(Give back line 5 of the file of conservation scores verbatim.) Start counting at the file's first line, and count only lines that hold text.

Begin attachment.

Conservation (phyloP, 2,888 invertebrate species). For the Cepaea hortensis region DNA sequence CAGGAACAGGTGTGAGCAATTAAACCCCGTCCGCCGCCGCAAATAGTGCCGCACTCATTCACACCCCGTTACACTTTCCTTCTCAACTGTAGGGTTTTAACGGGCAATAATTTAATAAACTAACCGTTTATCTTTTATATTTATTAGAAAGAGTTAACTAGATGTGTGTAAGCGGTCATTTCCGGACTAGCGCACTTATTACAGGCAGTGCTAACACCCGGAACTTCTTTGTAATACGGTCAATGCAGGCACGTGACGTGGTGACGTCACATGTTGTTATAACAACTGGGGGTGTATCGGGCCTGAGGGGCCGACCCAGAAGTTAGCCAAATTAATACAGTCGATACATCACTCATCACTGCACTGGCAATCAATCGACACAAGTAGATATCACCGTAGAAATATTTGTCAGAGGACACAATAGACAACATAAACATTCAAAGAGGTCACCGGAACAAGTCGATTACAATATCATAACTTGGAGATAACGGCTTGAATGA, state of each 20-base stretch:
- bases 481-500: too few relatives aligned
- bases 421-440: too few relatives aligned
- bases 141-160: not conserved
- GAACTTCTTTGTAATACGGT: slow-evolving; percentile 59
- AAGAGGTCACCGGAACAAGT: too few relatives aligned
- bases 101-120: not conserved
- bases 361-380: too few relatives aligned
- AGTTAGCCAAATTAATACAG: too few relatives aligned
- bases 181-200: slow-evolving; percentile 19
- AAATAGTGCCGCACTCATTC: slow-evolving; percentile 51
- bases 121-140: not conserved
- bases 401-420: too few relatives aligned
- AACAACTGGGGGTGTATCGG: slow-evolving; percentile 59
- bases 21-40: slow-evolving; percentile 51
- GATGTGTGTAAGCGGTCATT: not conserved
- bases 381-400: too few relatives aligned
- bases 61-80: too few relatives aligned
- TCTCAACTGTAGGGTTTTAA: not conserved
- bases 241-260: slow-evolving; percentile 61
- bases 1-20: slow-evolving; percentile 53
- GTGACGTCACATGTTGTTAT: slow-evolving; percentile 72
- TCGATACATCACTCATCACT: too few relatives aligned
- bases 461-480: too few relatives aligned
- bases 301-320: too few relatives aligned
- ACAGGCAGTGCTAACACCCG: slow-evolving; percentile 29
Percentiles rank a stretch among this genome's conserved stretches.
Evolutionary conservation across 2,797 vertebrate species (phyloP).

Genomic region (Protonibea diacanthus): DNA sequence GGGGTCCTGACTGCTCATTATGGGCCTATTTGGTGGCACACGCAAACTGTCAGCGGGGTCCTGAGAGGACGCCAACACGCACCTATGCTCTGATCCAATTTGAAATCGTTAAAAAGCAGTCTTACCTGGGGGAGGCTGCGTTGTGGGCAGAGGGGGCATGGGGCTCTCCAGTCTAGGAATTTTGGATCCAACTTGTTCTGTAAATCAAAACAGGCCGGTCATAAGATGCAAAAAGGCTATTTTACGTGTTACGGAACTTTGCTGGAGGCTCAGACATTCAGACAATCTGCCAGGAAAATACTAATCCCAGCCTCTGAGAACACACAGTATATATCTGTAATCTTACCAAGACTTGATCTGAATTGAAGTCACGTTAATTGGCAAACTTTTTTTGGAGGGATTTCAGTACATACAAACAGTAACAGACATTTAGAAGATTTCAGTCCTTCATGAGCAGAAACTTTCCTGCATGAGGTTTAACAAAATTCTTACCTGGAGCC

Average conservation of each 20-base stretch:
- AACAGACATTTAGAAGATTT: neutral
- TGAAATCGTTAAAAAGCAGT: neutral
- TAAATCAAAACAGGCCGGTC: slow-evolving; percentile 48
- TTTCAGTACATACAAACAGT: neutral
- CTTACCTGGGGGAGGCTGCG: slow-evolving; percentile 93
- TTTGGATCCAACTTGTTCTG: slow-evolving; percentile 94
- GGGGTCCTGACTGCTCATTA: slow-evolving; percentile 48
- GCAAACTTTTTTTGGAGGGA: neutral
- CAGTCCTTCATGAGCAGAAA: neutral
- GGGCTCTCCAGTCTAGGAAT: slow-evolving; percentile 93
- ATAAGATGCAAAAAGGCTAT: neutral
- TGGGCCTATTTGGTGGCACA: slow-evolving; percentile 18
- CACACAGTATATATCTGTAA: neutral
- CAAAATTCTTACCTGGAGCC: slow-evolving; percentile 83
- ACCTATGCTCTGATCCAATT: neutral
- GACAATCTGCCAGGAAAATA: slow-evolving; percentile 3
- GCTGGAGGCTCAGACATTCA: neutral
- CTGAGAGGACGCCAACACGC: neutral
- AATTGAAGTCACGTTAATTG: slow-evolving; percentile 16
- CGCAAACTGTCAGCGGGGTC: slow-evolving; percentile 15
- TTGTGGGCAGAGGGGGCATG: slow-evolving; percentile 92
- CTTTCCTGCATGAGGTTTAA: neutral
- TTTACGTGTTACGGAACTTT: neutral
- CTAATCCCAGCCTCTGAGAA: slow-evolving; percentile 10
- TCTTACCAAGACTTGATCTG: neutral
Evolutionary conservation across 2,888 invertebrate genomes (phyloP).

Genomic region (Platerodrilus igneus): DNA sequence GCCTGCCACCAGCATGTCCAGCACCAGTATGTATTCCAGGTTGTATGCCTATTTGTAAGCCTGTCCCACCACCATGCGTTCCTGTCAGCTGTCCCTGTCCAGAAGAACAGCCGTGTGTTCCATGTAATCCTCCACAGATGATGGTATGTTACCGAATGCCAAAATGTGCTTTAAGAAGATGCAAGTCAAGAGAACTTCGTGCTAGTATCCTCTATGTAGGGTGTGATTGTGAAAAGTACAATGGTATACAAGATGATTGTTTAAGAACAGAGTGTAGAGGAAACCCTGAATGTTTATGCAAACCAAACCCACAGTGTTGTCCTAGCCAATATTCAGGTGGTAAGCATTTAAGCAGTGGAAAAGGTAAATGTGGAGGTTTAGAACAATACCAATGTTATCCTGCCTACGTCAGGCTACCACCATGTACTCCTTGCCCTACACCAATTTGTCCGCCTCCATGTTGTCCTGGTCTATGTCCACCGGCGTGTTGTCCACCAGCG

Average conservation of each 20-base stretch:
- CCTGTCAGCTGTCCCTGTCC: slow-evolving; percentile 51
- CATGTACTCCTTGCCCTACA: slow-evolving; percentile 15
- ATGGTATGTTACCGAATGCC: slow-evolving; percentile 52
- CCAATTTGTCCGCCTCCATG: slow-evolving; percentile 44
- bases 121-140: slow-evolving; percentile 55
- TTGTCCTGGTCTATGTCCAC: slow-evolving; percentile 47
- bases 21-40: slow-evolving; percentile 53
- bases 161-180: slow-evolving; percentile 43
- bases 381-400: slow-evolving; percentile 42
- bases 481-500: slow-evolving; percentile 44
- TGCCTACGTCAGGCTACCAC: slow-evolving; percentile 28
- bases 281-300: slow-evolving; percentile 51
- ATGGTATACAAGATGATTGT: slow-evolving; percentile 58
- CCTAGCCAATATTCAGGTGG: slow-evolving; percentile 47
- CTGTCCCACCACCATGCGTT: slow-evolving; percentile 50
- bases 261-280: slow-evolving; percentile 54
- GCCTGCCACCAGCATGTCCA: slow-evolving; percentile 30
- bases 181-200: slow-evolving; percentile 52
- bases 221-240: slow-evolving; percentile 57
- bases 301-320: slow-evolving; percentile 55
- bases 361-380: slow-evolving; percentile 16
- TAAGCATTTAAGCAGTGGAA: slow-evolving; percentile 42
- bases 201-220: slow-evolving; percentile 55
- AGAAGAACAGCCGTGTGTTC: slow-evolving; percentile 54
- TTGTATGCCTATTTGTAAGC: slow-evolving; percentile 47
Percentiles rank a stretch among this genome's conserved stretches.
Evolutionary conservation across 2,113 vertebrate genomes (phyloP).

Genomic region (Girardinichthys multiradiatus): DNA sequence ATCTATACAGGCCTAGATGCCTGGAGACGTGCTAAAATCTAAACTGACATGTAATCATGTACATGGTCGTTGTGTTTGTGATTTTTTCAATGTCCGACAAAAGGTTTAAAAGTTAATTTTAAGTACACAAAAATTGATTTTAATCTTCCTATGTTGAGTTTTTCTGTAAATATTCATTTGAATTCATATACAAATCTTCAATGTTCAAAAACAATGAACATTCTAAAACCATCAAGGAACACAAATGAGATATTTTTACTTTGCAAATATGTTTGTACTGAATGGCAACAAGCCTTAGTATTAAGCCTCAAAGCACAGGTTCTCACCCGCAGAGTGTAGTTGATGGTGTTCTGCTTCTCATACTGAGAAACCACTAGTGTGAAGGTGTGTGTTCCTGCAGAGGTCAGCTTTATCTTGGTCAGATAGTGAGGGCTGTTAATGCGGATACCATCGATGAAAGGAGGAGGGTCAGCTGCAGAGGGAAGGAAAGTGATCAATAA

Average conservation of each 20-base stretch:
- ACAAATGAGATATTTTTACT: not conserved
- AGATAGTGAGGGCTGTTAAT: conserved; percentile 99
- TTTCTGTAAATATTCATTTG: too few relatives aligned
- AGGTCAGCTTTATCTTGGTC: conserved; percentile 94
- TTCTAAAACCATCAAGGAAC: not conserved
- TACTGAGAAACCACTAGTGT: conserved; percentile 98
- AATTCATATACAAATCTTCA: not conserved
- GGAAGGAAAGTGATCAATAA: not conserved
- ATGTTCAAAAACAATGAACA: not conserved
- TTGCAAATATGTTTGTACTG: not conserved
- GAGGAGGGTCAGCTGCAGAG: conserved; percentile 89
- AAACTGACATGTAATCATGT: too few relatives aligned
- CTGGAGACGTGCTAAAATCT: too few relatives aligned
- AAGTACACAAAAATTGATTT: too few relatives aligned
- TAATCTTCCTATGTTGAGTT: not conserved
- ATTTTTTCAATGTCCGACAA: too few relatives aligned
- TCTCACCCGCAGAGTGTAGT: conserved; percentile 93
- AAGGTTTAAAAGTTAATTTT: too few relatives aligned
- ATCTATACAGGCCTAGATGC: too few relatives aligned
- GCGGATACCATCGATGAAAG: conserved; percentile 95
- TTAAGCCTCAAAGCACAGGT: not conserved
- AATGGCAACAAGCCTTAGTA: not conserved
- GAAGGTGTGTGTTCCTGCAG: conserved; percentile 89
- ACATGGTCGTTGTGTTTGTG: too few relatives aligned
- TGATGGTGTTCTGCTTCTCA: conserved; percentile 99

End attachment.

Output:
- GAACTTCTTTGTAATACGGT: slow-evolving; percentile 59